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A fistful of dollars (or should that be dinars?)

December 10th, 2013 (by Steve)

Bribery isn’t good; I think most people would agree with that. Would you pay a bribe? What if it was someone official asking for a bribe, like a policeman or a border guard? Before we left for our travels, we had to ask ourselves this very question as there was the possibility we might encounter corrupt officials. We’d been told to watch out for Serbian police… so we did!

In fact, we managed to pass all the way through Serbia with no issues at all. We were just breathing a sigh of relief as we crossed out of Serbia and got to the Macedonian border. “Papers please. And your green card”. Now our insurance company had told us that we needed to buy insurance on the border so we explained this. “OK, you buy it over there and when you have it, you can have your passports back”. Seemed legit, so off we pootled to buy our insurance.

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I got into a conversation with the guy selling the insurance; talked a bit about Serbia, a bit about England, then we got onto the cost of insurance.

“How long are you in Macedonia?”

I explained we were just passing through on the way to Greece, so only one day.

“Oooh, very expensive”

Oh dear.

“You see, you have a truck over 1 tonne”

Do I have a truck? Is Bertha really a truck? Not according to any other classifications.

“A truck over 1 tonne costs 230 Euros”

WHAT? REALLY?

“But as you are only here for one day, I will help you”

Oh, yeah? This sounds a bit fishy.

“I’ll say that you are a family car”

Which is how we’ve been classified for most tolls.

“You pay 50 Euros”

Still sounds expensive, but that’s better than 230 Euros!

“So how much will you give me for this”

Aha. So that’s your trick. I explained that I would rather pay 230 Euros than give him money.

“No, you only pay 50 Euros, then you give me money”

I explained that I didn’t want to break the law.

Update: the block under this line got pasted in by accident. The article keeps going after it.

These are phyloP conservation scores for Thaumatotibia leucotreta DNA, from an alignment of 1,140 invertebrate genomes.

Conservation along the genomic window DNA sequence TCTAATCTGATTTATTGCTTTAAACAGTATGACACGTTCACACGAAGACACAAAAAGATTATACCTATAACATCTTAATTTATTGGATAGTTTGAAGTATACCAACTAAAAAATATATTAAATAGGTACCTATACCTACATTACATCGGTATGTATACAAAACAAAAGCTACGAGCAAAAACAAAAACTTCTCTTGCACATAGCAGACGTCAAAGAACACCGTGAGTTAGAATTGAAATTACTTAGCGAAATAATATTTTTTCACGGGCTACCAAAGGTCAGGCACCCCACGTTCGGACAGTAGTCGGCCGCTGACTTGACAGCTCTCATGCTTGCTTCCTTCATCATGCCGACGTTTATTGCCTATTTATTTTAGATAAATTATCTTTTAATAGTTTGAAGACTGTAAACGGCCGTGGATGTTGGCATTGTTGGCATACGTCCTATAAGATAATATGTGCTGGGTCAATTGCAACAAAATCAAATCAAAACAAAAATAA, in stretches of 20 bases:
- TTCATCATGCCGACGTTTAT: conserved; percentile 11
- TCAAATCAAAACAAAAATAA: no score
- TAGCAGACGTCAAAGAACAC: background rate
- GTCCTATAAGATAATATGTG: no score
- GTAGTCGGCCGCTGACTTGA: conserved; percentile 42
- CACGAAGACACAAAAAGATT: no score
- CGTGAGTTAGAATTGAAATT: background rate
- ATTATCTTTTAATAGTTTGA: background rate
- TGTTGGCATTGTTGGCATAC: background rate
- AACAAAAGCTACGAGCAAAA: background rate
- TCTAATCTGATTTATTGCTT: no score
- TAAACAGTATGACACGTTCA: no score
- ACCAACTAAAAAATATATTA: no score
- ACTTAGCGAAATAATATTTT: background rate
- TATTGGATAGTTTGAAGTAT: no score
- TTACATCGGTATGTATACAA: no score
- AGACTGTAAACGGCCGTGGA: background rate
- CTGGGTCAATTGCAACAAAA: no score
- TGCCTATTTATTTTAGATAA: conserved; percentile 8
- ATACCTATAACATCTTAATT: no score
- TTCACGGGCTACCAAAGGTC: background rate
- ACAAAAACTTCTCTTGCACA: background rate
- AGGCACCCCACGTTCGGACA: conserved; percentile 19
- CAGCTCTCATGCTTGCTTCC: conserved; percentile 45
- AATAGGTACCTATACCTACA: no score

“No, family car insurance is legal”

OK, so I’ll pay 50 Euros… why didn’t you tell me that in the first place?!

“So how much will you give me?”

I said that I would rather pay 230 Euros. This went on for 5 minutes. Slowly, he wrote 50 Euros on the insurance card, and asked me for cash. I headed back to Bertha, made sure I had 50 Euros exactly, then emptied my wallet of all but 5 extra Euros… just in case. I handed him 50 Euros exactly. He looked at me. Quizzically. I stared back at him. He gave me the insurance card. I got our passports. I got back into Bertha. We drove off.

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So, should we have paid 230 Euros, or 50 Euros? Post-incident research suggests that 50 Euros was correct for a motorhome and the official was just trying to pull a fast one. It’s really quite sad, as if that guy tried it on with other visitors, that might be their only impression of Macedonians. Fortunately we had met some great Macedonians in Serbia and found a lovely petrol station attendant later on, so we know that Macedonians are generally lovely and honest people.

The moral of the story? Well, I don’t know really. Maybe try to convince your insurance company to give you a green card that covers Macedonia, so you can avoid similar situations?!


All posts about Macedonia

A fistful of dollars (or should that be dinars?)

5 Responses

So, Dinars in Macedonia too? By the way, did welcoming signs say “Dobro DoŇ°li na FYR Makedonja” or something like that? (Substitute Serbian / Macedonian letters with a J for Jugoslavia etc! Good move to go for lower figure I think.

Nice one Steve, well handled. In our experience, there are few dodgy borders in Europe and they all seem to be in the non-EU bits of the Balkans! We paid no bribes as I recall, but did have to hand over various small bits and bobs in North Africa. Hope you’re enjoying Greece and the weather is good. Starting to cool off back here in Blighty, but the frost and ice is yet to come. Cheers, Jay

Thanks for the comments… can’t remember what the signs said I’m afraid! Not sure we could have handled the situation in any other way…

Greece is great – shorts and t-shirt weather… but we’ll say more about that in another blog post!

its 50 for a fortnight and 70 for a month (covers the return journey!)

Useful to know for future trips (and other travellers too I guess). Thanks Rick!

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